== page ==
Monday, July 28, 2003

DOMAN NAMES LIKE TANGIBLE PROPERTY That's what the Judge Alex Kozinski of the 9th Circuit has ruled. And if you leave your car with a valet, the valet's responsible for safeguarding it. So too with Network Solutions, Inc. or any other web registries. It is interesting to consider the potential application of this decision to other intangible property, and whether we need to start beefing up our reps and warranties (or limit them, as the case may be) regarding ownership and protection of certain IP, especially any IP registered with a third party administrator. Here's a pdf file of the opinion.

Oh yeah, the case was about sex.com. That should increase this Blawg's hits.

Wednesday, July 23, 2003

"TRIAL LAWYERS" = LOBBY Larry Sullivan over at the Delaware Law Office goes ballistic on the President for demonizing "trial lawyers," and gets tied up in the definition of the term at the expense of understanding its accepted political meaning. "Trial Lawyers," as serious followers of politics understand, are typically plaintiff's counsel backed up by their national lobbying group, the Association of Trial Lawyers of America, who is busy stuffing cash into the pockets of Senator Johnny Edwards of North Carolina (sometimes illegally). Here's the summation:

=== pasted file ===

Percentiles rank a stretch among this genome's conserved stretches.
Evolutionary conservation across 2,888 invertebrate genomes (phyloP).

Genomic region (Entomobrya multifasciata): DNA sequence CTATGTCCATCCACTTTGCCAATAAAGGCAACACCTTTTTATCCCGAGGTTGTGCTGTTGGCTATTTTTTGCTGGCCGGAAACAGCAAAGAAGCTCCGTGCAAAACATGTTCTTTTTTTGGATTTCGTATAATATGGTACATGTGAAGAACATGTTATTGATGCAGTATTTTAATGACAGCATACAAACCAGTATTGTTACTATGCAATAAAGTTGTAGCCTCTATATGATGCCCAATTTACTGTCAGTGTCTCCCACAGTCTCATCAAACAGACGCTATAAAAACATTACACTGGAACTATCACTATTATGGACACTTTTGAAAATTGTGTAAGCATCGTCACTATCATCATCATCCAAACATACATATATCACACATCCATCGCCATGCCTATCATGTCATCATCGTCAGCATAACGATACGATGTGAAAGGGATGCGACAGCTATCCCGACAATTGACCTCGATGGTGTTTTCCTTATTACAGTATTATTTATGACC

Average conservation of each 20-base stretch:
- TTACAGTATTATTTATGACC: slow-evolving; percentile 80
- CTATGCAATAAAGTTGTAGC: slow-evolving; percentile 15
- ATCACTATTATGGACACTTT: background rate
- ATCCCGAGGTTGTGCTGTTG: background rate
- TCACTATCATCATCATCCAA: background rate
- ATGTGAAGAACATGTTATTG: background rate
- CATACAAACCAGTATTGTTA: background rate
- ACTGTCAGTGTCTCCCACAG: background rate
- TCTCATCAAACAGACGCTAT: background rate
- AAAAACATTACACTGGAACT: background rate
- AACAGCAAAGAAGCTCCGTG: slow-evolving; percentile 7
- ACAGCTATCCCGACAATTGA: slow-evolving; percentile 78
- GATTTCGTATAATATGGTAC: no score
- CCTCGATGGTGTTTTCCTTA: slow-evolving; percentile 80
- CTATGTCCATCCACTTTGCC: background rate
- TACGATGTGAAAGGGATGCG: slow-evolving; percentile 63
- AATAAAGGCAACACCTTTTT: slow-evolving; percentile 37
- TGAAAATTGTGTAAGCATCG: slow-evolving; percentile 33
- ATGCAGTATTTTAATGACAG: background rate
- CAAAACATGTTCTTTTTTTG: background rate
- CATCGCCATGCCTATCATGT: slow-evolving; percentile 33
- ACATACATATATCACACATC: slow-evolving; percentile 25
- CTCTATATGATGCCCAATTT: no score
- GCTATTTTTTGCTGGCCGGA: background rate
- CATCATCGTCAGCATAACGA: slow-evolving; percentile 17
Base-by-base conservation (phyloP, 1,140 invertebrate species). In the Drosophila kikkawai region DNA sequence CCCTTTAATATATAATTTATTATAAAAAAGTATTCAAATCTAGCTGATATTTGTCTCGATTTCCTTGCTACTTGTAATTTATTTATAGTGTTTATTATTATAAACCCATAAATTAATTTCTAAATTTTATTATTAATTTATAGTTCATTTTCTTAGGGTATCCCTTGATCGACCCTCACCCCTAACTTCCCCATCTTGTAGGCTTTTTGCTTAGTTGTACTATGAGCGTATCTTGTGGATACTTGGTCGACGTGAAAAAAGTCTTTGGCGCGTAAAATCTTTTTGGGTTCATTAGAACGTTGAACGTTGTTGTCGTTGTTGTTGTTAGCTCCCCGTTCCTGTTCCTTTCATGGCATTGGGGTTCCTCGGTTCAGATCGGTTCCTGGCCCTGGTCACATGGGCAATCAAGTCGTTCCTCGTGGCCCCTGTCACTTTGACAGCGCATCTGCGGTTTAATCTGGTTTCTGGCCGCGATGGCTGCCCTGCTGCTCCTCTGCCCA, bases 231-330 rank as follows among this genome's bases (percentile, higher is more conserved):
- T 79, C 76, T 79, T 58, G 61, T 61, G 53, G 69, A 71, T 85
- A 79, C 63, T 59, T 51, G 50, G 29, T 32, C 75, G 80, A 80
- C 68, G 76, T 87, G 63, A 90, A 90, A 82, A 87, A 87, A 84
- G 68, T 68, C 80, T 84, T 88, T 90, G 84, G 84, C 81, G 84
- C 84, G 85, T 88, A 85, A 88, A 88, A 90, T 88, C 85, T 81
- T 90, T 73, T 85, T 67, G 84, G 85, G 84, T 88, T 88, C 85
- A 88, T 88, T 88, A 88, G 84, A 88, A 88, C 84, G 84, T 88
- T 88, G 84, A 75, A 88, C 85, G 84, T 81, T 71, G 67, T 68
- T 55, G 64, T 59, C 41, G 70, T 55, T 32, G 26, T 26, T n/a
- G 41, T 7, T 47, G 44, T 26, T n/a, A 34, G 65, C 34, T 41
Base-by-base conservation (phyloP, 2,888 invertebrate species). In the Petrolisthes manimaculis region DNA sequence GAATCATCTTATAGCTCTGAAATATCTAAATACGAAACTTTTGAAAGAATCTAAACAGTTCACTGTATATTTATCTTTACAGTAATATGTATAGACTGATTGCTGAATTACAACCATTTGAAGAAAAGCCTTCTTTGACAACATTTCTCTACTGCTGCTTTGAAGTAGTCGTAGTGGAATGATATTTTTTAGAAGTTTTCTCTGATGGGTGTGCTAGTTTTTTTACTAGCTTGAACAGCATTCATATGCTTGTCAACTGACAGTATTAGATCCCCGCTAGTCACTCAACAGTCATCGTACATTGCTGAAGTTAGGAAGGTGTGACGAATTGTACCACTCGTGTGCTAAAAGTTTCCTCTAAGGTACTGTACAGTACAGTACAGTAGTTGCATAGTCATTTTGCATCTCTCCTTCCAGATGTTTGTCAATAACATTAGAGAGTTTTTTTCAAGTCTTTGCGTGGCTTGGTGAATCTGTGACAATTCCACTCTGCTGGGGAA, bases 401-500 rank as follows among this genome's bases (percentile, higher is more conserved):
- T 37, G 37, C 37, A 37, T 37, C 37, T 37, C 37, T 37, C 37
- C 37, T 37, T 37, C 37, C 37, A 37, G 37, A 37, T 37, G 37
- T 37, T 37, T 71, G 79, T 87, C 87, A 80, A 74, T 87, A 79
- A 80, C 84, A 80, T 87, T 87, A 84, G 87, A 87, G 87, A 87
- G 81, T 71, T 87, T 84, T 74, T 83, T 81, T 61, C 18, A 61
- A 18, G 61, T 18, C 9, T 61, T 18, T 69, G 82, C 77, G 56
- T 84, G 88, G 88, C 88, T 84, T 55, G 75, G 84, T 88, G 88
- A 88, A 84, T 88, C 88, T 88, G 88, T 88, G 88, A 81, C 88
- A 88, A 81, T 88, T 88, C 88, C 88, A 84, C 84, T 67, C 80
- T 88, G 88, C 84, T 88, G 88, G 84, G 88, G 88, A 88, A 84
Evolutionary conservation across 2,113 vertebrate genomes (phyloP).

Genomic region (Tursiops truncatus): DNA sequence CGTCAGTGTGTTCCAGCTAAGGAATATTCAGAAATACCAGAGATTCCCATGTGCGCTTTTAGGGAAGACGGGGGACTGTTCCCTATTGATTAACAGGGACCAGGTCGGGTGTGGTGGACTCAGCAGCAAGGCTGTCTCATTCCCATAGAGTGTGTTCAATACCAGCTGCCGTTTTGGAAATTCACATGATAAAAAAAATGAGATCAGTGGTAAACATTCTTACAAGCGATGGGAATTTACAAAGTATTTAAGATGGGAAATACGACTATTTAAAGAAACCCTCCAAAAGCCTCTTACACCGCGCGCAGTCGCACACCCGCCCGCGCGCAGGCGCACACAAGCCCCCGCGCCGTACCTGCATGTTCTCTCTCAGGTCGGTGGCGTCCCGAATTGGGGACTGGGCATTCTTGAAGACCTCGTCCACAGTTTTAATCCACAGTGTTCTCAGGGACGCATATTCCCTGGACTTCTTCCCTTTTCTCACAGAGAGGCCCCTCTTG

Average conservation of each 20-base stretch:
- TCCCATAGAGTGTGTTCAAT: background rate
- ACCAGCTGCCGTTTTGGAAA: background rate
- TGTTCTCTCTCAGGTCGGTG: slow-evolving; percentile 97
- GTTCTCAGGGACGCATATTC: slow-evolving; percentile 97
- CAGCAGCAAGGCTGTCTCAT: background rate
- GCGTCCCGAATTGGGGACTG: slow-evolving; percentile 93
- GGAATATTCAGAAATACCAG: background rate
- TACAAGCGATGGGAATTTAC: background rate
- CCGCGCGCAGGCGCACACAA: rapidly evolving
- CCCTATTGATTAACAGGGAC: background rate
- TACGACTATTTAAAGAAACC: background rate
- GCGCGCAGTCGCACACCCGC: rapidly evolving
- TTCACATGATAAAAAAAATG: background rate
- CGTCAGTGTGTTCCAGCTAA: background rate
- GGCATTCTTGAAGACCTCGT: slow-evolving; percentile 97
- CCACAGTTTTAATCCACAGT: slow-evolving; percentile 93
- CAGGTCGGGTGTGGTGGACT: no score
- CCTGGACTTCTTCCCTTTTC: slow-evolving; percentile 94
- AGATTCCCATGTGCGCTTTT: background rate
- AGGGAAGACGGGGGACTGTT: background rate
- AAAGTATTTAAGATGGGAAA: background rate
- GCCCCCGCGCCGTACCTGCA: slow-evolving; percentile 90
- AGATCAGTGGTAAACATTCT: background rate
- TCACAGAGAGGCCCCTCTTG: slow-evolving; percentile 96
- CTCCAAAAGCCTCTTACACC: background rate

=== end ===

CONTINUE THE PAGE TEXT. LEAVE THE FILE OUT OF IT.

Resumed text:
Sure, there are erroneous trial results. That's why we have courts of appeals. Don't be distracted by the few examples held up on politically motivated banners. But let us work together to improve the judicial system with reforms that really help all of the people, not just the special interest campaign contributors.
The utopian result, again, is to ignore those effected by the proposed changes to the law, from the insurance and medical industries, to Big Law, and pretend Congress can just do the right thing. So naive. And as for the "few examples held up on politically motivated banners", I've seen enough "trial lawyers" that are more than ready threaten suit and send you a "courtesy" copy of the draft in order to extort money from deep pocketed clients that I'm not ready to write off the problems as mere anecdotes by the politically motivated (as though being politically motivated is any worse than the monetary motivation of many of these trial lawyers).

David Giacalone has a good response to Larry as well over at ethicalEsq?.

Monday, July 21, 2003